Diabetes occurs when the body cannot make or use its own insulin, according to the National Institute of Diabetes and Digestive and Kidney Diseases. Insulin, a hormone produced by the pancreas, helps the body convert blood sugar, or glucose, into energy.
The Difference Between Type 1, Type 2 and Gestational Diabetes
There are three main types of diabetes: Type 1, Type 2 and Gestational.
Type 1 Diabetes
According to the Centers for Disease Control and Prevention (CDC), Type 1 diabetes is thought to be an autoimmune reaction in the body that stops the pancreas from making insulin. It’s typically diagnosed at a young age, and symptoms often develop quickly. Type 1 diabetes can’t be prevented, and people living with the condition must take insulin every day.
Type 2 Diabetes
Around 90% of people with diabetes have Type 2, according to the Diabetes Research Institute Foundation. It occurs when the body has trouble using insulin and can’t keep blood sugar at normal levels. It’s most often diagnosed in adults and develops over time. Type 2 diabetes is typically preventable or delayed by maintaining a healthy lifestyle.
Gestational diabetes develops in pregnant women who have never had diabetes before. It typically disappears after the baby is born, but women who develop gestational diabetes are at a greater risk for developing Type 2 diabetes later in life, according to the CDC.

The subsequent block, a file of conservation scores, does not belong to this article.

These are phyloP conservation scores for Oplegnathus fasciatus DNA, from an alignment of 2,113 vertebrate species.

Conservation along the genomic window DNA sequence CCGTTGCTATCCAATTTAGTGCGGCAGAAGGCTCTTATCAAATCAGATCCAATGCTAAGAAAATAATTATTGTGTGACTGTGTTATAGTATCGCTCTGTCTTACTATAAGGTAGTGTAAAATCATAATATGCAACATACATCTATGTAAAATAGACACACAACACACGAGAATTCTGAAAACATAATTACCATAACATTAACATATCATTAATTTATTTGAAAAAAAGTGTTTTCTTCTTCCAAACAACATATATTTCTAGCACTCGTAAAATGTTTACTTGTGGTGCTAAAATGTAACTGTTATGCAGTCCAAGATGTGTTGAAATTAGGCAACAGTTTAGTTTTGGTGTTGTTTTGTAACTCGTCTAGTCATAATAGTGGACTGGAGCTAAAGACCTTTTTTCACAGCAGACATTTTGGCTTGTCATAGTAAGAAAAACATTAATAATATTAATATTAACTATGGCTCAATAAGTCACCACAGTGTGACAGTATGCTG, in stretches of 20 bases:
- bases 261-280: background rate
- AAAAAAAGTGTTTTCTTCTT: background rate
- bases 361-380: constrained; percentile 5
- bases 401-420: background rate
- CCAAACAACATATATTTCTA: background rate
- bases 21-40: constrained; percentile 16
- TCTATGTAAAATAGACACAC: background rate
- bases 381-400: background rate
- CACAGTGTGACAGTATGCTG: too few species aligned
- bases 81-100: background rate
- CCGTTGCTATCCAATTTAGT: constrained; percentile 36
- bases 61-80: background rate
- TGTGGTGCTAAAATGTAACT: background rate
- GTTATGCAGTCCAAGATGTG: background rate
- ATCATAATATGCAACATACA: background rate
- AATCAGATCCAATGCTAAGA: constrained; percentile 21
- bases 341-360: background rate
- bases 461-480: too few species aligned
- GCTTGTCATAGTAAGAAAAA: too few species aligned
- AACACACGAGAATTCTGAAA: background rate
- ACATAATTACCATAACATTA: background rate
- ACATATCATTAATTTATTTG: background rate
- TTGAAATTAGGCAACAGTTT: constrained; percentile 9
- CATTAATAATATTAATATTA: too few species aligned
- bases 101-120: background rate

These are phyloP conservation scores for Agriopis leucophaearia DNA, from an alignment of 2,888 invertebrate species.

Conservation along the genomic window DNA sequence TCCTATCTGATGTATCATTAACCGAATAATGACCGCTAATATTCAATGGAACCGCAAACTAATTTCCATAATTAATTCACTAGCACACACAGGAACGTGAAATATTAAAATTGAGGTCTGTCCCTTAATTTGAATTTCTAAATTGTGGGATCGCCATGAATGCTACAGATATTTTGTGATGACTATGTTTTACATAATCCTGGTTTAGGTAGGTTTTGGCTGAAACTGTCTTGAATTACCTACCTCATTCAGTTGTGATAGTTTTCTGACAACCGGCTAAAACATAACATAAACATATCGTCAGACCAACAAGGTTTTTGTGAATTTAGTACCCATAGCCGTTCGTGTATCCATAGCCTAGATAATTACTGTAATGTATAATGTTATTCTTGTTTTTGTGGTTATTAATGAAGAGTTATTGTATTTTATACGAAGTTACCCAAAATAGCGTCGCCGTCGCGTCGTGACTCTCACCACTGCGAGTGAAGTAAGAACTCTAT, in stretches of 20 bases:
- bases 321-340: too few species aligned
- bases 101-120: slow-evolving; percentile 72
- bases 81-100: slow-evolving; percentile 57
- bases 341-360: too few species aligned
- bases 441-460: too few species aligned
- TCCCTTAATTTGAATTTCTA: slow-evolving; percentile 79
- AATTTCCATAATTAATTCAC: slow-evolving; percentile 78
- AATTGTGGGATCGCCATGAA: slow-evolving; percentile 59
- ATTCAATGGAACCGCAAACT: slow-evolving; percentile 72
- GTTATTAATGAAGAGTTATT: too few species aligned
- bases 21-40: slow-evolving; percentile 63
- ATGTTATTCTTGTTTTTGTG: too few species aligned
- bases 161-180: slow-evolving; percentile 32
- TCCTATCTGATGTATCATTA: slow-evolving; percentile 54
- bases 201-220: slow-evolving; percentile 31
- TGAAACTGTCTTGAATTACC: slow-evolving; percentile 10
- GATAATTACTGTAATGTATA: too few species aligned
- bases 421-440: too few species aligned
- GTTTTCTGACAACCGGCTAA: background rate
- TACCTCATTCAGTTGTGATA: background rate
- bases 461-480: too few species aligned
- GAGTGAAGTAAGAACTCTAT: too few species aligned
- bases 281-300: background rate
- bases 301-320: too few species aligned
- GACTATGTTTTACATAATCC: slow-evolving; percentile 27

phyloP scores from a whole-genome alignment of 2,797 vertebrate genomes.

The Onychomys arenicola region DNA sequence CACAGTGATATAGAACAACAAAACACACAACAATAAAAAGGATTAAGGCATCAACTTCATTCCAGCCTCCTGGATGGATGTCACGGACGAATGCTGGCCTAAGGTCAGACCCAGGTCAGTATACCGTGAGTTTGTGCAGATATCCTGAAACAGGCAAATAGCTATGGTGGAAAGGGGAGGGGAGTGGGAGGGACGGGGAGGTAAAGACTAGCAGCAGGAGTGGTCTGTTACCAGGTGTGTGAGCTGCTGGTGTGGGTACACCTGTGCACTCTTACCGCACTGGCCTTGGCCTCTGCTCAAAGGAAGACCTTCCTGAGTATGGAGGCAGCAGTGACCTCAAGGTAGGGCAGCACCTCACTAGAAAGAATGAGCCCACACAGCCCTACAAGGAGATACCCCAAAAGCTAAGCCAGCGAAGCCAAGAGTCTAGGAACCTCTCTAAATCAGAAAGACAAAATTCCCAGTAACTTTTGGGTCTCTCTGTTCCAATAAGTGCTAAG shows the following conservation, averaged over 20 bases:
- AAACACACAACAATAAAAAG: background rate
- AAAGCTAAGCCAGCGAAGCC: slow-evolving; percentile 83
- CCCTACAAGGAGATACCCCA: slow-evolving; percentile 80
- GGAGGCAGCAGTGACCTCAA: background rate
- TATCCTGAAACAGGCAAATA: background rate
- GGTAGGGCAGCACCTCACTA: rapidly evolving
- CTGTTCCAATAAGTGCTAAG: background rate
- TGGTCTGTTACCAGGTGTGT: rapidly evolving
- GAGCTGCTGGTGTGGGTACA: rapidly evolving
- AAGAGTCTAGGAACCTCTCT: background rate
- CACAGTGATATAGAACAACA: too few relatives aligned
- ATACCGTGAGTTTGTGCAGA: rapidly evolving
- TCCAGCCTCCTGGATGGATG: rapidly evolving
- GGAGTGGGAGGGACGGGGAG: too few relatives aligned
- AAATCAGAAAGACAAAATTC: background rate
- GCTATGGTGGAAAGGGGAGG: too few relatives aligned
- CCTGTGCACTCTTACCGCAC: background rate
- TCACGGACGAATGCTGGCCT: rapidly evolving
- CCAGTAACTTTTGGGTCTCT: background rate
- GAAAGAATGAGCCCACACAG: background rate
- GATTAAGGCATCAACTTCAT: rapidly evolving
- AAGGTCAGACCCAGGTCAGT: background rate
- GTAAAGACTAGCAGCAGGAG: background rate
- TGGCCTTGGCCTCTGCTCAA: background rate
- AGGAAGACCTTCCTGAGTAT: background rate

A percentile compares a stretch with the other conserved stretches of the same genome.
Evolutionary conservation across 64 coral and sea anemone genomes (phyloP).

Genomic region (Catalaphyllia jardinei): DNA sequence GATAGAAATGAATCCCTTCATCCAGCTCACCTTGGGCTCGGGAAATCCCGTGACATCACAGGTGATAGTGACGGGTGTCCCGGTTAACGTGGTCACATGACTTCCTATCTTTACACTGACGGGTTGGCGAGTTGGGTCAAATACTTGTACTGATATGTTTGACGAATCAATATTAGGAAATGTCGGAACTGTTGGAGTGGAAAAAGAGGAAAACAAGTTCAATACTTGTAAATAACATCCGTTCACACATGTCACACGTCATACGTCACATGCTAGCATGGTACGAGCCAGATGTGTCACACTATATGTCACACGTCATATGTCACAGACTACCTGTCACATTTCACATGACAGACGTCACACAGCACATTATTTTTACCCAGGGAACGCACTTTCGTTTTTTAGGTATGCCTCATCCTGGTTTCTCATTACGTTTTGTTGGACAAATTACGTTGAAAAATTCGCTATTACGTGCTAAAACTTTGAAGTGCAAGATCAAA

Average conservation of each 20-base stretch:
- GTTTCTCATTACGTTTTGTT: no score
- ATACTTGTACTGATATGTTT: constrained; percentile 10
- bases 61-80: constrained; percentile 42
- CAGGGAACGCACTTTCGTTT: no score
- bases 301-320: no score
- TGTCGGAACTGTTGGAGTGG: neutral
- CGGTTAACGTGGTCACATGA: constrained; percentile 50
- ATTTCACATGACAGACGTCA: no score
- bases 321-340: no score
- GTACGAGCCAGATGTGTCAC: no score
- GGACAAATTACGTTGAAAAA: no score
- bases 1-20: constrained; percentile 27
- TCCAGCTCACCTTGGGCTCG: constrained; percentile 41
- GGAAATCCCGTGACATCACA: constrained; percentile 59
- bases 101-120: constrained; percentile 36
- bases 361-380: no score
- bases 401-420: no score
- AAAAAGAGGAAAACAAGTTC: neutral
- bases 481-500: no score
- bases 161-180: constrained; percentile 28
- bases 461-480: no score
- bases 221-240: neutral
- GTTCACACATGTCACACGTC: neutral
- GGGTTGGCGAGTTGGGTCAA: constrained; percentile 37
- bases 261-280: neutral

Common Signs and Symptoms of Diabetes
People with Type 1 or Type 2 diabetes may not experience symptoms, but it’s still important to be aware of the warning signs, according to the American Heart Association. See your doctor if you experience any of the following:
- Frequent urination, especially at night
- Blurry Vision
- Increased or extreme thirst
- Increased appetite
- Numbness or tingling in the hands or feet
- Sores that are slow to heal or do not heal
People who have Type 1 diabetes may also experience nausea, vomiting or stomach pain, per the Centers for Disease Control and Prevention.
The only way to know if you have diabetes is to get tested by your primary care provider (PCP). Some treatment options include glucose monitoring, medications, injections and lifestyle changes. Talk to your PCP to find out which option is right for you.